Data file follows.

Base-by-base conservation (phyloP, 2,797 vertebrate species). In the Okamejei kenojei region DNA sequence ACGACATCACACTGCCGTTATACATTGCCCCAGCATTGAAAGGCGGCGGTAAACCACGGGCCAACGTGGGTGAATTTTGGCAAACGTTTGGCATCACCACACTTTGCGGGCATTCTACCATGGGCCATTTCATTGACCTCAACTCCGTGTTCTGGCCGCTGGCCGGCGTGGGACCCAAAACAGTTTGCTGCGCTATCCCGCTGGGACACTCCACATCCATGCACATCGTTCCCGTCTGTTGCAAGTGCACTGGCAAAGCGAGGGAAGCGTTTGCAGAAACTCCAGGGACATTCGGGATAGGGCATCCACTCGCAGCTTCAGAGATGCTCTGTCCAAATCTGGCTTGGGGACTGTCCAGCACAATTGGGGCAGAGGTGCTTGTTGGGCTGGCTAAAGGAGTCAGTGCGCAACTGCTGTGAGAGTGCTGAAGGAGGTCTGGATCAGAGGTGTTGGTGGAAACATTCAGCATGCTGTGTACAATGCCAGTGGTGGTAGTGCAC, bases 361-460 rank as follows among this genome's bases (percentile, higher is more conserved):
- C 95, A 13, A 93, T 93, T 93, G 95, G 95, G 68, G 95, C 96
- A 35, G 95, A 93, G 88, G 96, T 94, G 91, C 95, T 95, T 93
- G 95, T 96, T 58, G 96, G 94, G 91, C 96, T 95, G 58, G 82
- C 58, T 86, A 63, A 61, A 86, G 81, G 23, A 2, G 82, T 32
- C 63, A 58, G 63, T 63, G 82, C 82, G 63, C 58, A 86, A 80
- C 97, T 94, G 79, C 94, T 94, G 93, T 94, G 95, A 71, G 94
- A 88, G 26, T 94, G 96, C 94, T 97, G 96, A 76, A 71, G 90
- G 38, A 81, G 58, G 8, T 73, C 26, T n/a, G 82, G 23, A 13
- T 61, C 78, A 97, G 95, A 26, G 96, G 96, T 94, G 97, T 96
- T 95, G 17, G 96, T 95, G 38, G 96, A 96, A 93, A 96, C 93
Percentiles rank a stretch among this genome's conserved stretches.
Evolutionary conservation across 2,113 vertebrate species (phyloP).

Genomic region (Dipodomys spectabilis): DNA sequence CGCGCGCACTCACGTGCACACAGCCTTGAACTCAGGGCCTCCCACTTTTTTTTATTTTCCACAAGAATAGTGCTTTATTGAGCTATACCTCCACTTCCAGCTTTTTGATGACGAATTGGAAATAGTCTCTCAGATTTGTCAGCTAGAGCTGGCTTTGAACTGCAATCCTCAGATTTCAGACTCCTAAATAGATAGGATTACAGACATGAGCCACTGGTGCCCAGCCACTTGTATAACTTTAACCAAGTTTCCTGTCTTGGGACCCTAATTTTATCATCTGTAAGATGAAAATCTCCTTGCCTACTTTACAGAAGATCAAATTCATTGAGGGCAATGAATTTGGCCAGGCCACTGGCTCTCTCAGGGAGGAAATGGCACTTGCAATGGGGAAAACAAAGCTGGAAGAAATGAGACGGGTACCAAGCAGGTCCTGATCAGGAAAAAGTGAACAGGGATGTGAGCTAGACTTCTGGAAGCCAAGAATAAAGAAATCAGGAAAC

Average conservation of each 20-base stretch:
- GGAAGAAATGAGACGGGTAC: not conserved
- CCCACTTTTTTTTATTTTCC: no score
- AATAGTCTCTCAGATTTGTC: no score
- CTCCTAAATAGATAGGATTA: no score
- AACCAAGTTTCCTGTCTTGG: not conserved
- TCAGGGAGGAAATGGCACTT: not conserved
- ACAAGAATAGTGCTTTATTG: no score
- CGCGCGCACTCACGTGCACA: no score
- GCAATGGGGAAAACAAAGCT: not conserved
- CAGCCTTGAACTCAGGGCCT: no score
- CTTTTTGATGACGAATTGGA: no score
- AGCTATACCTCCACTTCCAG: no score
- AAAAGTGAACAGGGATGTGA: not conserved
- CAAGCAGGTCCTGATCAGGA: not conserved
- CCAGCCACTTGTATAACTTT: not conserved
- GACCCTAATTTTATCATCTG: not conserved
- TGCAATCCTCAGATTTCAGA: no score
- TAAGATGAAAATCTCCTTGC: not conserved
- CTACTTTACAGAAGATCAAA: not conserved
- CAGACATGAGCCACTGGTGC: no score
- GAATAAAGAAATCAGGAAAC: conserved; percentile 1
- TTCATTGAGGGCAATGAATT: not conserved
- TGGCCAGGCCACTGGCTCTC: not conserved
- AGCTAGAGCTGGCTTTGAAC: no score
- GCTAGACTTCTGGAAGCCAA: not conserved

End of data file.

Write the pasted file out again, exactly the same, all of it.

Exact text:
Base-by-base conservation (phyloP, 2,797 vertebrate species). In the Okamejei kenojei region DNA sequence ACGACATCACACTGCCGTTATACATTGCCCCAGCATTGAAAGGCGGCGGTAAACCACGGGCCAACGTGGGTGAATTTTGGCAAACGTTTGGCATCACCACACTTTGCGGGCATTCTACCATGGGCCATTTCATTGACCTCAACTCCGTGTTCTGGCCGCTGGCCGGCGTGGGACCCAAAACAGTTTGCTGCGCTATCCCGCTGGGACACTCCACATCCATGCACATCGTTCCCGTCTGTTGCAAGTGCACTGGCAAAGCGAGGGAAGCGTTTGCAGAAACTCCAGGGACATTCGGGATAGGGCATCCACTCGCAGCTTCAGAGATGCTCTGTCCAAATCTGGCTTGGGGACTGTCCAGCACAATTGGGGCAGAGGTGCTTGTTGGGCTGGCTAAAGGAGTCAGTGCGCAACTGCTGTGAGAGTGCTGAAGGAGGTCTGGATCAGAGGTGTTGGTGGAAACATTCAGCATGCTGTGTACAATGCCAGTGGTGGTAGTGCAC, bases 361-460 rank as follows among this genome's bases (percentile, higher is more conserved):
- C 95, A 13, A 93, T 93, T 93, G 95, G 95, G 68, G 95, C 96
- A 35, G 95, A 93, G 88, G 96, T 94, G 91, C 95, T 95, T 93
- G 95, T 96, T 58, G 96, G 94, G 91, C 96, T 95, G 58, G 82
- C 58, T 86, A 63, A 61, A 86, G 81, G 23, A 2, G 82, T 32
- C 63, A 58, G 63, T 63, G 82, C 82, G 63, C 58, A 86, A 80
- C 97, T 94, G 79, C 94, T 94, G 93, T 94, G 95, A 71, G 94
- A 88, G 26, T 94, G 96, C 94, T 97, G 96, A 76, A 71, G 90
- G 38, A 81, G 58, G 8, T 73, C 26, T n/a, G 82, G 23, A 13
- T 61, C 78, A 97, G 95, A 26, G 96, G 96, T 94, G 97, T 96
- T 95, G 17, G 96, T 95, G 38, G 96, A 96, A 93, A 96, C 93
Percentiles rank a stretch among this genome's conserved stretches.
Evolutionary conservation across 2,113 vertebrate species (phyloP).

Genomic region (Dipodomys spectabilis): DNA sequence CGCGCGCACTCACGTGCACACAGCCTTGAACTCAGGGCCTCCCACTTTTTTTTATTTTCCACAAGAATAGTGCTTTATTGAGCTATACCTCCACTTCCAGCTTTTTGATGACGAATTGGAAATAGTCTCTCAGATTTGTCAGCTAGAGCTGGCTTTGAACTGCAATCCTCAGATTTCAGACTCCTAAATAGATAGGATTACAGACATGAGCCACTGGTGCCCAGCCACTTGTATAACTTTAACCAAGTTTCCTGTCTTGGGACCCTAATTTTATCATCTGTAAGATGAAAATCTCCTTGCCTACTTTACAGAAGATCAAATTCATTGAGGGCAATGAATTTGGCCAGGCCACTGGCTCTCTCAGGGAGGAAATGGCACTTGCAATGGGGAAAACAAAGCTGGAAGAAATGAGACGGGTACCAAGCAGGTCCTGATCAGGAAAAAGTGAACAGGGATGTGAGCTAGACTTCTGGAAGCCAAGAATAAAGAAATCAGGAAAC

Average conservation of each 20-base stretch:
- GGAAGAAATGAGACGGGTAC: not conserved
- CCCACTTTTTTTTATTTTCC: no score
- AATAGTCTCTCAGATTTGTC: no score
- CTCCTAAATAGATAGGATTA: no score
- AACCAAGTTTCCTGTCTTGG: not conserved
- TCAGGGAGGAAATGGCACTT: not conserved
- ACAAGAATAGTGCTTTATTG: no score
- CGCGCGCACTCACGTGCACA: no score
- GCAATGGGGAAAACAAAGCT: not conserved
- CAGCCTTGAACTCAGGGCCT: no score
- CTTTTTGATGACGAATTGGA: no score
- AGCTATACCTCCACTTCCAG: no score
- AAAAGTGAACAGGGATGTGA: not conserved
- CAAGCAGGTCCTGATCAGGA: not conserved
- CCAGCCACTTGTATAACTTT: not conserved
- GACCCTAATTTTATCATCTG: not conserved
- TGCAATCCTCAGATTTCAGA: no score
- TAAGATGAAAATCTCCTTGC: not conserved
- CTACTTTACAGAAGATCAAA: not conserved
- CAGACATGAGCCACTGGTGC: no score
- GAATAAAGAAATCAGGAAAC: conserved; percentile 1
- TTCATTGAGGGCAATGAATT: not conserved
- TGGCCAGGCCACTGGCTCTC: not conserved
- AGCTAGAGCTGGCTTTGAAC: no score
- GCTAGACTTCTGGAAGCCAA: not conserved